I often read articles that keep mentioning that online gambling could be the Zynga (ZNGA) salvation. It won't happen and can't happen and seems to be a marketing ploy. Perhaps in 10 years after all of the State and Federal laws change, online gambling might happen for Zynga.
If online gambling could happen, every casino on the Las Vegas strip would have made it available through their websites many years ago. The hype seems to center around Wynn resort and Casino (WYNN) and Zynga's poker game. Zynga and Wynn entertained the idea, a few blog posts were made about the rumors and now the topic appears in many online articles.
I believe they entertained the topic because it would generate free advertising. People like to spread rumors and Zynga is a hot topic so why not release a few blog posts and let it snowball.
I want to make very clear that I am not a lawyer. I am going to tell you what I know and believe to be true and accurate; once again I am not a lawyer.
- online gambling is not specifically illegal according to the U.S. constitution or Federal laws. However, it is also not specifically legal either.
- Many states have laws that specifically prohibit gambling of any kind and if you are caught you could go to jail or prison and pay hefty fines.
- It is against federal law for websites to take sports bets over the Internet.
- It is against federal law for banks to handle online gambling transactions.
- It is against federal law to accept bets on a server located in the U.S.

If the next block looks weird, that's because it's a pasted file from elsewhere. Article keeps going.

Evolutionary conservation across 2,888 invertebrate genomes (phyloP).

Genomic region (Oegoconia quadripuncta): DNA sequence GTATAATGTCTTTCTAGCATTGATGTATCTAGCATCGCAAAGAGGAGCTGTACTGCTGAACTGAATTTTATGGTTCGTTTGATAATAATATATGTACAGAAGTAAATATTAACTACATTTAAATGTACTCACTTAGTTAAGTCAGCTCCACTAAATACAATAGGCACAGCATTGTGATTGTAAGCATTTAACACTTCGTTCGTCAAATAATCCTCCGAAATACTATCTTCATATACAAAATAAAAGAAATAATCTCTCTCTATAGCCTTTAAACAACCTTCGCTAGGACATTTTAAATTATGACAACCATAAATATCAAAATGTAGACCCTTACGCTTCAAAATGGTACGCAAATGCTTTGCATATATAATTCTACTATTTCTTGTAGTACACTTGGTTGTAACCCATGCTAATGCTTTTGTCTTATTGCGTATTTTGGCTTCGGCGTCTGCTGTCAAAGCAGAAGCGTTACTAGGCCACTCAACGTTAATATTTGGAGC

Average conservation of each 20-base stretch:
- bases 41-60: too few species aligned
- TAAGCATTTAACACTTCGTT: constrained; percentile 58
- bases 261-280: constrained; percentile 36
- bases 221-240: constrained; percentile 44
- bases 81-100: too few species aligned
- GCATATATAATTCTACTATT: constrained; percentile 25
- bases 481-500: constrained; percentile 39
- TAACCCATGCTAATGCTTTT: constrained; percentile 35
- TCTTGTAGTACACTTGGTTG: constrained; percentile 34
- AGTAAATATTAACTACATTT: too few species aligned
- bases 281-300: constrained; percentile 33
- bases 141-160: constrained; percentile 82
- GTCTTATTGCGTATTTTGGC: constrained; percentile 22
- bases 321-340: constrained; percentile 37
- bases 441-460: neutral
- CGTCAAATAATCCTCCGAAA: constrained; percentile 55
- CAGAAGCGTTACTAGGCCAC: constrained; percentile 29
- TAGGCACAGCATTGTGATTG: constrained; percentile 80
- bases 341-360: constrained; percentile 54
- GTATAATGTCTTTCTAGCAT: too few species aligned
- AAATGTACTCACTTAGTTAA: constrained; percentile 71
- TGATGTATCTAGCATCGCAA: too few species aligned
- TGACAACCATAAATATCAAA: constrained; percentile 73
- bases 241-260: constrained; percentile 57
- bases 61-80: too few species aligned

If anyone were to be granted the ability to provide online gambling in the USA it would be the Indian tribe casinos. Tribes are considered sovereign entities by the United States and fall under federal jurisdiction. Unless I am mistaken, Mark Pincus is Jewish and not an American Indian. He and Zynga stand ZERO chance of offering online gambling. Period.
There are two potentially game-changing positive catalysts for Zynga in the foreseeable future: its own platform and legalized online gambling. Starting its own platform will help it distance itself from Facebook, and if legalized online gambling becomes a reality, Zynga already has a big presence in play-money poker that it can leverage into the real deal.
In further response to the above quoted paragraph:
Zynga has started it's own website (zynga.com) but has not distanced itself from Facebook (FB) at all. The only way you can connect to play the games is if you login using your Facebook account. I think that is more of a marriage than a separation.
So in conclusion there really are no game-changing positive catalysts for Zynga short of creating an in-house game that becomes a hit; something they have failed to do in more than a year.
I wish people would quit spreading this rumor about Zynga and online gambling. It really just makes people sound kind of stupid when they repeat it.
Most Zynga players are children. It does not take a genius to figure this out. Take a look around your house. So you and your spouse play a Zynga game but so do your 4 children all under the age of 13. Would you allow them to play Zynga games if they were associated with a casino? Even if you would, the federal government will not.